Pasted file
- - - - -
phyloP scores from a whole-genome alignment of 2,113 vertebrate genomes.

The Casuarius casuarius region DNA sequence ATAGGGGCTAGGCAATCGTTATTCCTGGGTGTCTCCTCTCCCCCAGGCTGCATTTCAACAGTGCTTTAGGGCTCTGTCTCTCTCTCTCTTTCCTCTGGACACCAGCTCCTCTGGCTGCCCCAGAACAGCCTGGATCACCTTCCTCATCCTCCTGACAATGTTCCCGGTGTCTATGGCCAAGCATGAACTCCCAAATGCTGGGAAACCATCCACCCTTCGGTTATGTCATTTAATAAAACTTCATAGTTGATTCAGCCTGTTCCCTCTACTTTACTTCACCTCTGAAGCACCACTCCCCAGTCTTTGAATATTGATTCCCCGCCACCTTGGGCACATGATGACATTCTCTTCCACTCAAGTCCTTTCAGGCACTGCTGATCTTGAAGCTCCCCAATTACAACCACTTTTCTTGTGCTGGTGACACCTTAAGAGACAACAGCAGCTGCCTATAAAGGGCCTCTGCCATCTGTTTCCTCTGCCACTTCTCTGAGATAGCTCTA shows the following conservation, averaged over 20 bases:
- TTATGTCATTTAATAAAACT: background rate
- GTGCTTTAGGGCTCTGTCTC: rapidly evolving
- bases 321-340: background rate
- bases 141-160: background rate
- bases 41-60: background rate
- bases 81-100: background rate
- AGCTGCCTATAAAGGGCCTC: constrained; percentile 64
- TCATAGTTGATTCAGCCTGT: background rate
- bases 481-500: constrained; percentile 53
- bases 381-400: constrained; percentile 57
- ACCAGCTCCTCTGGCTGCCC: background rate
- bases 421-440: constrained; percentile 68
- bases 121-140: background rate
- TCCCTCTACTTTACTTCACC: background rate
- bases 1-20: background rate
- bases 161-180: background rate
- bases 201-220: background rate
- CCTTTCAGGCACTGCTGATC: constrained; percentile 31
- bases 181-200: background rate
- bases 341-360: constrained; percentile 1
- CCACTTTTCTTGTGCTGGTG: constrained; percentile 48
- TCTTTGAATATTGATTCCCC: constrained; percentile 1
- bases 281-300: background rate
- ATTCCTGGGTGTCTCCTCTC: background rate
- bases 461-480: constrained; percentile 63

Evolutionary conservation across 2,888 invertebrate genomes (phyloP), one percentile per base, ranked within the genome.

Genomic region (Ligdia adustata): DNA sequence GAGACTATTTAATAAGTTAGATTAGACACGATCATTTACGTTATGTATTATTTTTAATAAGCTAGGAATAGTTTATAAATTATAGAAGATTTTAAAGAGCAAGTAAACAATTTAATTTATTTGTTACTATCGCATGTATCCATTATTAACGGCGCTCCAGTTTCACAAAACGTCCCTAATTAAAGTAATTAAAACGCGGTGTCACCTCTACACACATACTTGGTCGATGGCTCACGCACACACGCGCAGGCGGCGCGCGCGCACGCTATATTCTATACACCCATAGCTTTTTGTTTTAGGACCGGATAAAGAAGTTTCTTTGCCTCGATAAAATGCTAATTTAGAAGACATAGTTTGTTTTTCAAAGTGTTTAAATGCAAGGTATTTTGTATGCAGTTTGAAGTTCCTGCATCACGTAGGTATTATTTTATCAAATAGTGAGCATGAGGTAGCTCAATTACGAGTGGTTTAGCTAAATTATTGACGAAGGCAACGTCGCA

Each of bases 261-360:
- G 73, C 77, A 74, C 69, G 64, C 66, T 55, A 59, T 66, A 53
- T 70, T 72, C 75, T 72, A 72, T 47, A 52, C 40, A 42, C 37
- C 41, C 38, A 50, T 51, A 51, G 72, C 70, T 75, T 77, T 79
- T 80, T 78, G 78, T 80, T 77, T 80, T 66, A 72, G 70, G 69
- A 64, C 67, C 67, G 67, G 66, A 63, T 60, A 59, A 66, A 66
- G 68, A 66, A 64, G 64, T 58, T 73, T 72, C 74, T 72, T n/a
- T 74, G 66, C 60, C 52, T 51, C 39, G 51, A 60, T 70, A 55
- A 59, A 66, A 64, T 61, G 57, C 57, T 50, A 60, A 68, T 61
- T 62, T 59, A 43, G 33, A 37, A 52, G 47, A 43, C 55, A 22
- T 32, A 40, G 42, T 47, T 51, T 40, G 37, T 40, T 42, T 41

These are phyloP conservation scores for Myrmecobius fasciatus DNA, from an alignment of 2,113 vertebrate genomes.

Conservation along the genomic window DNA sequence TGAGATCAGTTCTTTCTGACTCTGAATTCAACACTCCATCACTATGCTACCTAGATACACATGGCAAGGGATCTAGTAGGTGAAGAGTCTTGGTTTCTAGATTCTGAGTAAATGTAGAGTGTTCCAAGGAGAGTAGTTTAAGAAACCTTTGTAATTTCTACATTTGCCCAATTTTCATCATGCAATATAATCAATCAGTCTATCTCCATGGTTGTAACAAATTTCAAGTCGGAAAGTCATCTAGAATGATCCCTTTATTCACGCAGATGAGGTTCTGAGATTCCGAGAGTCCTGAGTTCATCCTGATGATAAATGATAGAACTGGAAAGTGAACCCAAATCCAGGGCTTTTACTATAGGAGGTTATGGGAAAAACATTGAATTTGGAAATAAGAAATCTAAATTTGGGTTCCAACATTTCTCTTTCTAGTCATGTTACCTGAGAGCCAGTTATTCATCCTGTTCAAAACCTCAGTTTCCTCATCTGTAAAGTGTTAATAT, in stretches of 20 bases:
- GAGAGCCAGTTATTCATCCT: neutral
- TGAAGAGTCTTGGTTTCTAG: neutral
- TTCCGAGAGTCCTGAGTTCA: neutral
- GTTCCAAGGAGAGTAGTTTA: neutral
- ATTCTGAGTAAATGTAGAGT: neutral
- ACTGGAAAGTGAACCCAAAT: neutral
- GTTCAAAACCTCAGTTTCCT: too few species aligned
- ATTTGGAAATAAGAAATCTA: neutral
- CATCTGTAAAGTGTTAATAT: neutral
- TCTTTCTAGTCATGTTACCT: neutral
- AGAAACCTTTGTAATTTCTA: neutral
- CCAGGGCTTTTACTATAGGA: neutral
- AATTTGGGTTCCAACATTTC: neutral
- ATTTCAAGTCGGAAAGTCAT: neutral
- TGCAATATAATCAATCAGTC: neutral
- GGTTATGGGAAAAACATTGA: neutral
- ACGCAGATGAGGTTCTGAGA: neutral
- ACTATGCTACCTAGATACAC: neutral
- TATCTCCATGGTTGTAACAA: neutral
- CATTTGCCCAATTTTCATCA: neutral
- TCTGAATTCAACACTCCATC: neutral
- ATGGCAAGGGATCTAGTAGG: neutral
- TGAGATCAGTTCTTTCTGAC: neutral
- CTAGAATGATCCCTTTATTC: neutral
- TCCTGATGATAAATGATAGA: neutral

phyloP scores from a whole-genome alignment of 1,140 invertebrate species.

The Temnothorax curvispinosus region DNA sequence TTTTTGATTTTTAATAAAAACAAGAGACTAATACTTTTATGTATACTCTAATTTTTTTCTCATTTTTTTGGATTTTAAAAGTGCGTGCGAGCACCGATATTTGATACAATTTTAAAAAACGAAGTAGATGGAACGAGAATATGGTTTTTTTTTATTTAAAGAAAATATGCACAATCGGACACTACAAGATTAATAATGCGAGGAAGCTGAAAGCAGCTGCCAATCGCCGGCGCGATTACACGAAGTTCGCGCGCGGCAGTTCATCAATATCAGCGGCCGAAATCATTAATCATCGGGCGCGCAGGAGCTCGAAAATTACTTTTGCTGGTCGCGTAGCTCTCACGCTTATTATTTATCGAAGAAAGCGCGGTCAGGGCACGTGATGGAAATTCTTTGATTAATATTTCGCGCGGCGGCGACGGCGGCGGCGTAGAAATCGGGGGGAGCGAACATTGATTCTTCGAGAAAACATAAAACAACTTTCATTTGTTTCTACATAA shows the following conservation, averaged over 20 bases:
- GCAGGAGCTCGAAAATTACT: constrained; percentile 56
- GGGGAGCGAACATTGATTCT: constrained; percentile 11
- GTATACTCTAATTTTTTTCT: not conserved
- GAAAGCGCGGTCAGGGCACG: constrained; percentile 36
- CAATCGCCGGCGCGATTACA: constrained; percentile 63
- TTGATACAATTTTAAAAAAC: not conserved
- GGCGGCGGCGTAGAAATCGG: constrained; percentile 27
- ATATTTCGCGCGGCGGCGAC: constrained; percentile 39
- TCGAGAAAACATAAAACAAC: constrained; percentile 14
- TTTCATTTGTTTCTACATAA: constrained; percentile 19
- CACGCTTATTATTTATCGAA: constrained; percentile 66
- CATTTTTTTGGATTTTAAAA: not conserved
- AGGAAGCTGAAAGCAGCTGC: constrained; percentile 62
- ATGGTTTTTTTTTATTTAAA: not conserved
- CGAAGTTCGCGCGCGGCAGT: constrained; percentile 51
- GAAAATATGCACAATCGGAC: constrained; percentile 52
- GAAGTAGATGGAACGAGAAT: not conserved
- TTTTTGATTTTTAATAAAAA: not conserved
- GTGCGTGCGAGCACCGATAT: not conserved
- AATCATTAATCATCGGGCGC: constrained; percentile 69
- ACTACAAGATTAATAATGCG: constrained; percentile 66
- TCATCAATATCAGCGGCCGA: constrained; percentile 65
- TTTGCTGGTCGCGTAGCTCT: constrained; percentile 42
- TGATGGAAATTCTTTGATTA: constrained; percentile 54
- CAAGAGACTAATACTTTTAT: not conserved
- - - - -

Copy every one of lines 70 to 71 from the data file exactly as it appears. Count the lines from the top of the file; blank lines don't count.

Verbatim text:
- GCAGGAGCTCGAAAATTACT: constrained; percentile 56
- GGGGAGCGAACATTGATTCT: constrained; percentile 11